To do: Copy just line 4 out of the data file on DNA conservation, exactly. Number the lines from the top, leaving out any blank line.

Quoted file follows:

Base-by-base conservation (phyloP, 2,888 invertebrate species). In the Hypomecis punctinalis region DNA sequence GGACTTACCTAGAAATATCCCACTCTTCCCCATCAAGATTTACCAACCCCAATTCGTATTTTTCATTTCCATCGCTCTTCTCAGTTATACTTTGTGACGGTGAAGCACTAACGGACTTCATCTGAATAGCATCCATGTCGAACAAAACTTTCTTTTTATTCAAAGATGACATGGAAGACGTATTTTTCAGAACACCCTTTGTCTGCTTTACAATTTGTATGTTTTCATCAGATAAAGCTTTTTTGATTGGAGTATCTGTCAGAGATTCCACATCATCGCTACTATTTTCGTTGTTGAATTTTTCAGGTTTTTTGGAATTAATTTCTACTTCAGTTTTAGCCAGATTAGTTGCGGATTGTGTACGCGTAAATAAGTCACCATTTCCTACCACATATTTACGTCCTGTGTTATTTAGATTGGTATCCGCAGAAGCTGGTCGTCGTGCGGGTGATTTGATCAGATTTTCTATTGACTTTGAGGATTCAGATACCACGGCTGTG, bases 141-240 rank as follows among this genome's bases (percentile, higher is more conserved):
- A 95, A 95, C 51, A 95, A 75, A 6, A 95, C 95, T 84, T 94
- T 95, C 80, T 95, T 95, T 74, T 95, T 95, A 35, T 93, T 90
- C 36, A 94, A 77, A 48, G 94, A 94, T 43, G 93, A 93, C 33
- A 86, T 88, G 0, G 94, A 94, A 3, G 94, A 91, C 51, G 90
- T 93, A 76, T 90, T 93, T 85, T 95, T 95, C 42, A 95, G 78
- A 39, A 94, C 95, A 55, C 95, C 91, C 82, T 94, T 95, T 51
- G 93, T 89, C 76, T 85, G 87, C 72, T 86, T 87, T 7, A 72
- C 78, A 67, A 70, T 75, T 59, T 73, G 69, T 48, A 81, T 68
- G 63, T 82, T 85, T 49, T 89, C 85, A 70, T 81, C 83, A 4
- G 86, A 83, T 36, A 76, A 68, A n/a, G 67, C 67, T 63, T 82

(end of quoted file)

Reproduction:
- C 36, A 94, A 77, A 48, G 94, A 94, T 43, G 93, A 93, C 33